Posted by Thomas Nephew on December 14th, 2012
Roy Edroso takes on Glenn Greenwald’s recent piece on the upcoming “Zero Dark Thirty” movie, and rightly identifies several passages undermining Greenwald’s claim as “disingenuous” that his piece is all about critical reactions, and not about the movie itself. Personally I feel like “so what?” I think Greenwald’s basic point remains valid: many critics essentially said both “whoa, whutta movie! must see!” and “but ya know, it glorifies torture.” And that is indeed another data point for cultural Nate Silvers to add to their estimate of where our national handbasket is headed.
But yeah, maybe Greenwald jumped the gun a bit by foolishly taking many reviewers at their word instead of waiting to see the movie for himself. So did I, maybe: I set up a “Boycott Zero Dark Thirty” Facebook page before learning that Spencer Ackerman — a reporter for Wired who has seemed like a straight shooter over the years — argues the movie says that torture wasn’t the “silver bullet” but “the ignorant alternative” to the kind of detective work that actually did find Bin Laden.
But this is the part of Roy’s piece I want to discuss:
“This is still more proof — as if more were needed — that you shouldn’t bring your political obsessions to the temple of art. It is both more personally edifying and more pleasing to the Muses to approach a work of art as a work of art, however obnoxious it may be to you on other grounds, than to approach it as a political phenomenon.”
Honestly, Roy, I’m sorry: baloney. I don’t have to see Zero Dark Thirty to know — OK, very, very strongly suspect — that it’s “art” the way the Roman Colosseum is art, or the Arc de Triomphe is art, or “Triumph of the Will” is art.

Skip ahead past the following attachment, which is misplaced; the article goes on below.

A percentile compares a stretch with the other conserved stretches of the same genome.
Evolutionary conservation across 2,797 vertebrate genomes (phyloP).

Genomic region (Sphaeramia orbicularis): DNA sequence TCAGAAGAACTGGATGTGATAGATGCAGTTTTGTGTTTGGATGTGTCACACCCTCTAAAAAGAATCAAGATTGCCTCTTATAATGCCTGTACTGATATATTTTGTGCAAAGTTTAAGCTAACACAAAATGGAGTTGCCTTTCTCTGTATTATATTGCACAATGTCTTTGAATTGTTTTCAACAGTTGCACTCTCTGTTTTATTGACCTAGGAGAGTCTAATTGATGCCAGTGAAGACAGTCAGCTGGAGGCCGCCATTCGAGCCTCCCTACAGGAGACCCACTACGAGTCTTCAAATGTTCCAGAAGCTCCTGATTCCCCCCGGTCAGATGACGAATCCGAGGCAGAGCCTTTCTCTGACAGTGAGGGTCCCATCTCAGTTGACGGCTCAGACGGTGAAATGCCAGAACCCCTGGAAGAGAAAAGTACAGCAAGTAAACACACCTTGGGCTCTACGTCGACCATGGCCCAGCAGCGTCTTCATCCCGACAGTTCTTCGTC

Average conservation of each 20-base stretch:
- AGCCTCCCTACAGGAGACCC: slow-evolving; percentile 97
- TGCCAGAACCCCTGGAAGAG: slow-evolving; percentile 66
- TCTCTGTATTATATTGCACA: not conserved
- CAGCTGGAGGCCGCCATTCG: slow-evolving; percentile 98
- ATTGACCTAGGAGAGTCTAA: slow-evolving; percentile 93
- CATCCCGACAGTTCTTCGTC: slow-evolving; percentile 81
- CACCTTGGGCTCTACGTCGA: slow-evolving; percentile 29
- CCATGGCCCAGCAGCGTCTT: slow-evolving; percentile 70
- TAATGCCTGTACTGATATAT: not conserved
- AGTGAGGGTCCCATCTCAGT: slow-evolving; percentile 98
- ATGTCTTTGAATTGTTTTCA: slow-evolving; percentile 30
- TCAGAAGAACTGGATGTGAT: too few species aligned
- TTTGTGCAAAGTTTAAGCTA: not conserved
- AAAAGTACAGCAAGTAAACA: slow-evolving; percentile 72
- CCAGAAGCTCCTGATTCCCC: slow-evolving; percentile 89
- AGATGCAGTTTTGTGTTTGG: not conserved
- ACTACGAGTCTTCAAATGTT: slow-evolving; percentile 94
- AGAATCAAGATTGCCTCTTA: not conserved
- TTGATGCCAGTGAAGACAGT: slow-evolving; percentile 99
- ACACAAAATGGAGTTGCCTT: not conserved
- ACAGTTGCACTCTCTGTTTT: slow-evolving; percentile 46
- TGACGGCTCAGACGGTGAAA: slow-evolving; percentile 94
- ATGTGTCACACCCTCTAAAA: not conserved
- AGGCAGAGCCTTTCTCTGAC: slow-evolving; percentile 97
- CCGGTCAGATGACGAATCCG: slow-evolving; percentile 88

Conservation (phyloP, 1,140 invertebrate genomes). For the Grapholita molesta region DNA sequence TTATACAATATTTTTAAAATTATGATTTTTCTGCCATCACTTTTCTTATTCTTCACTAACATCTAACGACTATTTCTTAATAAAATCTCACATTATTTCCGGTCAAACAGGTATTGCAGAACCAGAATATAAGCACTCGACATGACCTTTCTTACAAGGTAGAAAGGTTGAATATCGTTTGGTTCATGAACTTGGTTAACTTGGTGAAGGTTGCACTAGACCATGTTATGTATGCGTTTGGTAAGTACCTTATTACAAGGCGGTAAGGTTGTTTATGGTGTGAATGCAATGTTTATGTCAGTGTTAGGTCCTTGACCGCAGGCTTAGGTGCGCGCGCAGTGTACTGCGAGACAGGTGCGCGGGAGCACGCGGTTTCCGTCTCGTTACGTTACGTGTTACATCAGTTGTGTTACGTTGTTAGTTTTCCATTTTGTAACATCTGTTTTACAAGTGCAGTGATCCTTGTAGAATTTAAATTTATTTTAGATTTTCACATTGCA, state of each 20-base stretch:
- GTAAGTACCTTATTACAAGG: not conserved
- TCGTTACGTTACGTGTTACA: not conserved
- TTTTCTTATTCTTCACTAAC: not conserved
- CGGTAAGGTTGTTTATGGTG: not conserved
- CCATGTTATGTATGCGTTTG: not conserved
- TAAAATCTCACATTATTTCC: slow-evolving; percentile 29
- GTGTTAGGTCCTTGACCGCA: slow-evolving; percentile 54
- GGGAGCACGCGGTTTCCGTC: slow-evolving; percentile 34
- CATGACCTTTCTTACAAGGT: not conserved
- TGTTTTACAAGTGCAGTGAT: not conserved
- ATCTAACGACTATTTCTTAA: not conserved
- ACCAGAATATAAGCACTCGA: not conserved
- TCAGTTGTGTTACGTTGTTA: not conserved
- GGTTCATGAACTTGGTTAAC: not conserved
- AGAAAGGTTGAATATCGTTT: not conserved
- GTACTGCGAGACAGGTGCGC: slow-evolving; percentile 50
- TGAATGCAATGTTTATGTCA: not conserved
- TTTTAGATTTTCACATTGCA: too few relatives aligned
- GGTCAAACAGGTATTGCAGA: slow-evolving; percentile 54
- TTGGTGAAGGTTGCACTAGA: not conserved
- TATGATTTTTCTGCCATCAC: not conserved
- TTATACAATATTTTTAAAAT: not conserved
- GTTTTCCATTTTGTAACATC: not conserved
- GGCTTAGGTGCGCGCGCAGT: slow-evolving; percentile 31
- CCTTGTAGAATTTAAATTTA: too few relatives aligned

That is to say, OK, sure, it’s a kind of art — but it’s a kind serving to glorify the victories and rulers of the day and validate their people’s faith in them, and it’s fully intended to do so. Such art, unlike, say, “Little Miss Sunshine,” is therefore a political phenomenon too, and is completely fair game for political discussion. For that matter, so is a hell of a lot of the rest of the uplifting artstuff hanging on museum walls or flickering on screens for that matter: it’s what those who are good at saying well-compensated uplifting stuff say or have the power to say.
What is it Bigelow and Boal have the well-compensated power to say? E.g., how do Bigelow and Boal know what they think they know, how does it get that authentic, documentarian feel cinematic art consumers today crave? Not just “the illusion of real time” in exciting night time raids but the ‘ripped from the headlines’ “faithful[ness] to the material’’? Oh, right: they got it spoon fed to them — back when the prospective opening date was apparently advertised as October 12, not December 14. Do the math.
Greenwald (and I for that matter) may have swung early and missed as far as ZD30 goes, but I’m betting there’s plenty there to hit. One way or the other, we’re on the cusp of our “pass the popcorn” phase of our national dialogue, such as it is, on torture. Not every story at the intersection of art and politics is “Piss Christ” revisited, or about whether government should pay for controversial art or monitor its content. Bigelow and ZD30 chose the kitchen, they can’t complain about the heat. As long as the word “disingenuous” is floating around, it also seems a little disingenuous to claim the most highly anticipated political snuff movie ever is in the “temple of art,” so leave it aloooooone.
On the other hand, though, I’m not sure about boycotting the thing any more. It’s probably best to go ahead and see it if you’ve got to scratch that itch, or just to judge what, if anything, is wrong with it exactly. I guess I do hope many, many Americans don’t enjoy it.
Screening the rushes for Zero Dark Thirty (and making sure there was a group photo).